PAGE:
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WA broker ‘happy’ to move to fee-for-service

by James Mitchell11 minute read
Glenn Biggins, Fee-for-service, wallet with banknotes

A Perth-based mortgage broker has explained why he would be comfortable charging a fee-for-service as the broking industry evolves, given the additional services he offers his clients.

Few Australian mortgage brokers currently charge a fee-for-service, but the contentious remuneration model has been under the spotlight following ASIC’s review of broker commissions.

In its report, ASIC noted that UK mortgage brokers are paid by either an upfront commission by the lender or a fee for service from the consumer, or a combination of both.

“Fees for service paid by the consumer of between £200–500 have become more common, often together with an upfront commission paid by the lender,” ASIC said.


Broker commissions were banned in the Netherlands in 2013, forcing Dutch broker to trial different remuneration arrangements such as charging hourly fees.

Perth-based broker Glenn Biggins of Focus Property Wealth says he has already considered different remuneration models, particularly in light of ASIC’s report.

“When they start talking about it, that’s the first step towards potential remuneration changes in the future, whether that’s now or in 10 years,” Mr Biggins told The Adviser. “That’s something to consider. As a broker, I’d be happy to take a fee-for-service model when the industry is ready for it.

“The problem with a fee-for-service model now is that we are competing with the banks direct, more so than ever at the moment, so it is pretty hard to charge a fee when the banks aren’t.”

A former engineer and avid property investor, Mr Biggins started his career in broking 10 years ago and now provides property advice to his clients for a fee.

After completing the Property Investment Professionals of Australia (PIPA) course, the WA-based broker became a Qualified Property Investment Adviser (QPIA) and now provides full property planning services to his clients.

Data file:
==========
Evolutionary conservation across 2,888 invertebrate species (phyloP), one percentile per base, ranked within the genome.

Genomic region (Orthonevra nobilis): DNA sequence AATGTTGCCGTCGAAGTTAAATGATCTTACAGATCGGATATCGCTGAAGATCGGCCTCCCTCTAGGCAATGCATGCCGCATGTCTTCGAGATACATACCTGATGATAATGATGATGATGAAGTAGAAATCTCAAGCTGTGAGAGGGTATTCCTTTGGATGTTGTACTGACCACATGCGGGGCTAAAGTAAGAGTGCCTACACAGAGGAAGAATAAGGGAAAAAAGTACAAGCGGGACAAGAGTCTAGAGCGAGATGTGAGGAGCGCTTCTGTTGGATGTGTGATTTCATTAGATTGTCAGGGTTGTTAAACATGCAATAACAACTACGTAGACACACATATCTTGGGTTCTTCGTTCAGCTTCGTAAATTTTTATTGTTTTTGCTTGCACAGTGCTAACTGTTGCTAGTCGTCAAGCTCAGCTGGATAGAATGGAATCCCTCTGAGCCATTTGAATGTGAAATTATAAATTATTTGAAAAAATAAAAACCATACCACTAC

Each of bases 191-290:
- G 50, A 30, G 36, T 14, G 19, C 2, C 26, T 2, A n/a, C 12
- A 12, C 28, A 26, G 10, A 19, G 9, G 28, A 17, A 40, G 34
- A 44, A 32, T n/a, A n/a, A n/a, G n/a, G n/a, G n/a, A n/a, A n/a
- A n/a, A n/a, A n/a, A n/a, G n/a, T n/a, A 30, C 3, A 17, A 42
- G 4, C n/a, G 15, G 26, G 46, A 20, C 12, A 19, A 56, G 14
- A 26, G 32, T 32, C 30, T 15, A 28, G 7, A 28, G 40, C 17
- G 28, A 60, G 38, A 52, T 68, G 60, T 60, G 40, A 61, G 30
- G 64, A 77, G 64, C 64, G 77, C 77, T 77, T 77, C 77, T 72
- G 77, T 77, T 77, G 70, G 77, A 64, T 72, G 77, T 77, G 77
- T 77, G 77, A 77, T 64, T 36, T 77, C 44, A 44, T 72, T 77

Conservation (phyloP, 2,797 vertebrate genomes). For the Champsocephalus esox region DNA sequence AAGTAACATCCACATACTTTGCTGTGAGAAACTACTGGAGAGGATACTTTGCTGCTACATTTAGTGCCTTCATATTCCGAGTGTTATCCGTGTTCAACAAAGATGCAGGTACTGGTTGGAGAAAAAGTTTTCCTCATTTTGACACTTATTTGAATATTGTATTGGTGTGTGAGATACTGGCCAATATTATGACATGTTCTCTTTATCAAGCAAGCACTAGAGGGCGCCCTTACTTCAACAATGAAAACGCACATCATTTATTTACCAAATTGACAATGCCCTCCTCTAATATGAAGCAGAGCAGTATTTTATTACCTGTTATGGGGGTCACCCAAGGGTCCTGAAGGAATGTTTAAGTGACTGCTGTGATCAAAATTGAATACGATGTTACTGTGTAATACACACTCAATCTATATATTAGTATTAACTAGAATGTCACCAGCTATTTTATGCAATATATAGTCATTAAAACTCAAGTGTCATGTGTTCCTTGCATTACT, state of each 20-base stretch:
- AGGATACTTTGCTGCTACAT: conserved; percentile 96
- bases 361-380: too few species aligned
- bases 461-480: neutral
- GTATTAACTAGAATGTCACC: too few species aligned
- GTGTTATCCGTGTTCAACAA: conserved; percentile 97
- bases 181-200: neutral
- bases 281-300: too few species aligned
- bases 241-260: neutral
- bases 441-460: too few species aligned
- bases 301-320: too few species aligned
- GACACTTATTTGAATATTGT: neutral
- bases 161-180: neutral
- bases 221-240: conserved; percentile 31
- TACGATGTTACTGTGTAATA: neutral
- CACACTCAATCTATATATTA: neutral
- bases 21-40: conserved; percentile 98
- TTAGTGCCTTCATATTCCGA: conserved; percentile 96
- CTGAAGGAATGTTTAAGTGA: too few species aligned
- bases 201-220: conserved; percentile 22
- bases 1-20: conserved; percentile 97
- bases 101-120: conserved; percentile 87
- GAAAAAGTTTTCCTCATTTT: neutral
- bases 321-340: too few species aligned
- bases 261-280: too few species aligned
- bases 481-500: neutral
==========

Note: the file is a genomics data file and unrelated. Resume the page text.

Like a financial planner, a qualified property adviser engages with their client over a series of meetings to understand their specific requirments before agreeing on a comprehensive plan. A fee is charged for this service and the plan is reviewed annually.

“Helping people with property was my main driver to become a broker,” Mr Biggins said. “The focus has always been on the property advice part and helping people plan for the future. Every conversation I have with a client is about their needs,” he said.

“The PIPA course teaches you to go through a client’s needs initially and that guides you where to go with the loan and the property purchase. It sets your clients up far better for the future and can help avoid making some impulse decisions with the properties they buy.”

In addition to generating revenue, Mr Biggins says that providing property advice is a major lead generator for his business.

“About 80 to 90 per cent of our business comes through client referrals,” he said. “When a prospective client calls after being referred by an existing client, the trust is already there. We can focus on their requirements straight away, rather than having to sell ourselves and our service.”

[Related: Brokers look to property investment advice]


James Mitchell


James Mitchell has over eight years’ experience as a financial reporter and is the editor of Wealth and Wellness at Momentum Media.

He has a sound pedigree to cover the business of mortgages and the converging financial services sector having reported for leading finance titles InvestorDaily, InvestorWeekly, Accountants Daily, ifa, Mortgage Business, Residential Property Manager, Real Estate Business, SMSF Adviser, Smart Property Investment, and The Adviser.

He has also been published in The Daily Telegraph and contributed online to FST Media and Mergermarket, part of the Financial Times Group.

James holds a BA (Hons) in English Literature and an MA in Journalism.